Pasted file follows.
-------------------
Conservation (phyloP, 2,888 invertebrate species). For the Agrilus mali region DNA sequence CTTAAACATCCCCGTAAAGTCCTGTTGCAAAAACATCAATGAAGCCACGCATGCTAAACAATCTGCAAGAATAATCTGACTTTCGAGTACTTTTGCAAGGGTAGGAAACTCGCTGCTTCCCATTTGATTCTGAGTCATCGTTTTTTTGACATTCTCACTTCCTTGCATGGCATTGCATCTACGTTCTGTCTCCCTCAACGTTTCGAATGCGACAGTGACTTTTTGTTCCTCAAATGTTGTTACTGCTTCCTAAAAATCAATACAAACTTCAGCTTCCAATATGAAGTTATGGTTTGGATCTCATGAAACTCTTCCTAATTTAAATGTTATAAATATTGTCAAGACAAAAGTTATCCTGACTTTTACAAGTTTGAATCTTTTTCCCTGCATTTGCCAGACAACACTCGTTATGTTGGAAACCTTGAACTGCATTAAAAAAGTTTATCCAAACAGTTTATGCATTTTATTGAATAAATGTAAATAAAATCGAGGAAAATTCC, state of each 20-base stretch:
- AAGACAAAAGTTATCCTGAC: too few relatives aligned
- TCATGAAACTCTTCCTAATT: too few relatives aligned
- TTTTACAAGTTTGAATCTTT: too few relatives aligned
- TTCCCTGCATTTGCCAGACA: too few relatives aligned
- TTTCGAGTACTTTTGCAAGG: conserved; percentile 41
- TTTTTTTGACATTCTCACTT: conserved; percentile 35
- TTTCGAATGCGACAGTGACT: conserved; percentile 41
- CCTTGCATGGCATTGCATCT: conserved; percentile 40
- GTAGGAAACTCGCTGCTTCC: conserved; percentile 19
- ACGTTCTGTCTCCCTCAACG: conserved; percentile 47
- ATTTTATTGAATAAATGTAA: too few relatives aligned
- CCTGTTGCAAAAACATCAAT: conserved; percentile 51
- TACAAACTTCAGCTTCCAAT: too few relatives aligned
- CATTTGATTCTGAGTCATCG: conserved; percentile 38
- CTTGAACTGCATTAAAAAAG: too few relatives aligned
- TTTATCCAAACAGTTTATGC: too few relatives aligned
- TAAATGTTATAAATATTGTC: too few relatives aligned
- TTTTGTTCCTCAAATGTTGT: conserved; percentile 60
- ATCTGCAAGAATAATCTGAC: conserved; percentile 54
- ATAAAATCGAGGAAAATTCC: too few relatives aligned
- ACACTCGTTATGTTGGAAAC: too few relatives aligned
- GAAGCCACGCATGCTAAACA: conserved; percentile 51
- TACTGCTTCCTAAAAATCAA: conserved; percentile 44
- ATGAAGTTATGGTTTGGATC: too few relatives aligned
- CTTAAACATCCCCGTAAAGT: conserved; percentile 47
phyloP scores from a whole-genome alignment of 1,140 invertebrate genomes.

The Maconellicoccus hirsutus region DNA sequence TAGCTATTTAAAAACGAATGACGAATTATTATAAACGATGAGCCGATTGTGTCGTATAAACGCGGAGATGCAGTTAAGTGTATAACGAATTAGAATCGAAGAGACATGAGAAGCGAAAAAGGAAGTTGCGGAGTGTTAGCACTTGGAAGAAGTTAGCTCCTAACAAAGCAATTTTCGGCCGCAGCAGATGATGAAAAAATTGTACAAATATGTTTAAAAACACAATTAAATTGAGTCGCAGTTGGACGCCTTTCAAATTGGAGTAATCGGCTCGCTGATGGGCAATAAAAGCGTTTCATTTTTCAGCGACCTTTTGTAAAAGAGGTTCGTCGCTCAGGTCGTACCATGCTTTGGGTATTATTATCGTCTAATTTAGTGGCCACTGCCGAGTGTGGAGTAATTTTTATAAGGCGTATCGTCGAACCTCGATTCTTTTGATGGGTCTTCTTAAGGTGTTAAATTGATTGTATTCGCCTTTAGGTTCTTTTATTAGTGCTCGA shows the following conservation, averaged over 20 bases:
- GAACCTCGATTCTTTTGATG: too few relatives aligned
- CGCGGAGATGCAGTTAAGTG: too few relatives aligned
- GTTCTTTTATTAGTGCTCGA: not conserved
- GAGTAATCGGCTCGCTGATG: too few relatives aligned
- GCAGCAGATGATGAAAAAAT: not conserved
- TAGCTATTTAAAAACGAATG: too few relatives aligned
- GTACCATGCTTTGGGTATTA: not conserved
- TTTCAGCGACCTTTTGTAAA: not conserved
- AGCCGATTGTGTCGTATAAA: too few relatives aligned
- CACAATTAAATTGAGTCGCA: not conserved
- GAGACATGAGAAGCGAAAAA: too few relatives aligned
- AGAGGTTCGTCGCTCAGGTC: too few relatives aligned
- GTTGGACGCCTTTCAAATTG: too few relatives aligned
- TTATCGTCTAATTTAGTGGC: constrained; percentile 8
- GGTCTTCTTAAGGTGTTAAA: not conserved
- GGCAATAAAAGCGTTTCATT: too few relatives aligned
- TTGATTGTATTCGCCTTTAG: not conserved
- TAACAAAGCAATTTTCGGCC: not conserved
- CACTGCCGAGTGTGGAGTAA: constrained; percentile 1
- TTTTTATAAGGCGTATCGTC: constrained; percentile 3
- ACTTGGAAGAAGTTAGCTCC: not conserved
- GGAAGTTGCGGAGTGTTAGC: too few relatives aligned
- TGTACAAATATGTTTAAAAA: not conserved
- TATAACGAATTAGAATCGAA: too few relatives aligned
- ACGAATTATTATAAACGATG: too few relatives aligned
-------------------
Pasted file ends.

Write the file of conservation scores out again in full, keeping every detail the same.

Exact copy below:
Conservation (phyloP, 2,888 invertebrate species). For the Agrilus mali region DNA sequence CTTAAACATCCCCGTAAAGTCCTGTTGCAAAAACATCAATGAAGCCACGCATGCTAAACAATCTGCAAGAATAATCTGACTTTCGAGTACTTTTGCAAGGGTAGGAAACTCGCTGCTTCCCATTTGATTCTGAGTCATCGTTTTTTTGACATTCTCACTTCCTTGCATGGCATTGCATCTACGTTCTGTCTCCCTCAACGTTTCGAATGCGACAGTGACTTTTTGTTCCTCAAATGTTGTTACTGCTTCCTAAAAATCAATACAAACTTCAGCTTCCAATATGAAGTTATGGTTTGGATCTCATGAAACTCTTCCTAATTTAAATGTTATAAATATTGTCAAGACAAAAGTTATCCTGACTTTTACAAGTTTGAATCTTTTTCCCTGCATTTGCCAGACAACACTCGTTATGTTGGAAACCTTGAACTGCATTAAAAAAGTTTATCCAAACAGTTTATGCATTTTATTGAATAAATGTAAATAAAATCGAGGAAAATTCC, state of each 20-base stretch:
- AAGACAAAAGTTATCCTGAC: too few relatives aligned
- TCATGAAACTCTTCCTAATT: too few relatives aligned
- TTTTACAAGTTTGAATCTTT: too few relatives aligned
- TTCCCTGCATTTGCCAGACA: too few relatives aligned
- TTTCGAGTACTTTTGCAAGG: conserved; percentile 41
- TTTTTTTGACATTCTCACTT: conserved; percentile 35
- TTTCGAATGCGACAGTGACT: conserved; percentile 41
- CCTTGCATGGCATTGCATCT: conserved; percentile 40
- GTAGGAAACTCGCTGCTTCC: conserved; percentile 19
- ACGTTCTGTCTCCCTCAACG: conserved; percentile 47
- ATTTTATTGAATAAATGTAA: too few relatives aligned
- CCTGTTGCAAAAACATCAAT: conserved; percentile 51
- TACAAACTTCAGCTTCCAAT: too few relatives aligned
- CATTTGATTCTGAGTCATCG: conserved; percentile 38
- CTTGAACTGCATTAAAAAAG: too few relatives aligned
- TTTATCCAAACAGTTTATGC: too few relatives aligned
- TAAATGTTATAAATATTGTC: too few relatives aligned
- TTTTGTTCCTCAAATGTTGT: conserved; percentile 60
- ATCTGCAAGAATAATCTGAC: conserved; percentile 54
- ATAAAATCGAGGAAAATTCC: too few relatives aligned
- ACACTCGTTATGTTGGAAAC: too few relatives aligned
- GAAGCCACGCATGCTAAACA: conserved; percentile 51
- TACTGCTTCCTAAAAATCAA: conserved; percentile 44
- ATGAAGTTATGGTTTGGATC: too few relatives aligned
- CTTAAACATCCCCGTAAAGT: conserved; percentile 47
phyloP scores from a whole-genome alignment of 1,140 invertebrate genomes.

The Maconellicoccus hirsutus region DNA sequence TAGCTATTTAAAAACGAATGACGAATTATTATAAACGATGAGCCGATTGTGTCGTATAAACGCGGAGATGCAGTTAAGTGTATAACGAATTAGAATCGAAGAGACATGAGAAGCGAAAAAGGAAGTTGCGGAGTGTTAGCACTTGGAAGAAGTTAGCTCCTAACAAAGCAATTTTCGGCCGCAGCAGATGATGAAAAAATTGTACAAATATGTTTAAAAACACAATTAAATTGAGTCGCAGTTGGACGCCTTTCAAATTGGAGTAATCGGCTCGCTGATGGGCAATAAAAGCGTTTCATTTTTCAGCGACCTTTTGTAAAAGAGGTTCGTCGCTCAGGTCGTACCATGCTTTGGGTATTATTATCGTCTAATTTAGTGGCCACTGCCGAGTGTGGAGTAATTTTTATAAGGCGTATCGTCGAACCTCGATTCTTTTGATGGGTCTTCTTAAGGTGTTAAATTGATTGTATTCGCCTTTAGGTTCTTTTATTAGTGCTCGA shows the following conservation, averaged over 20 bases:
- GAACCTCGATTCTTTTGATG: too few relatives aligned
- CGCGGAGATGCAGTTAAGTG: too few relatives aligned
- GTTCTTTTATTAGTGCTCGA: not conserved
- GAGTAATCGGCTCGCTGATG: too few relatives aligned
- GCAGCAGATGATGAAAAAAT: not conserved
- TAGCTATTTAAAAACGAATG: too few relatives aligned
- GTACCATGCTTTGGGTATTA: not conserved
- TTTCAGCGACCTTTTGTAAA: not conserved
- AGCCGATTGTGTCGTATAAA: too few relatives aligned
- CACAATTAAATTGAGTCGCA: not conserved
- GAGACATGAGAAGCGAAAAA: too few relatives aligned
- AGAGGTTCGTCGCTCAGGTC: too few relatives aligned
- GTTGGACGCCTTTCAAATTG: too few relatives aligned
- TTATCGTCTAATTTAGTGGC: constrained; percentile 8
- GGTCTTCTTAAGGTGTTAAA: not conserved
- GGCAATAAAAGCGTTTCATT: too few relatives aligned
- TTGATTGTATTCGCCTTTAG: not conserved
- TAACAAAGCAATTTTCGGCC: not conserved
- CACTGCCGAGTGTGGAGTAA: constrained; percentile 1
- TTTTTATAAGGCGTATCGTC: constrained; percentile 3
- ACTTGGAAGAAGTTAGCTCC: not conserved
- GGAAGTTGCGGAGTGTTAGC: too few relatives aligned
- TGTACAAATATGTTTAAAAA: not conserved
- TATAACGAATTAGAATCGAA: too few relatives aligned
- ACGAATTATTATAAACGATG: too few relatives aligned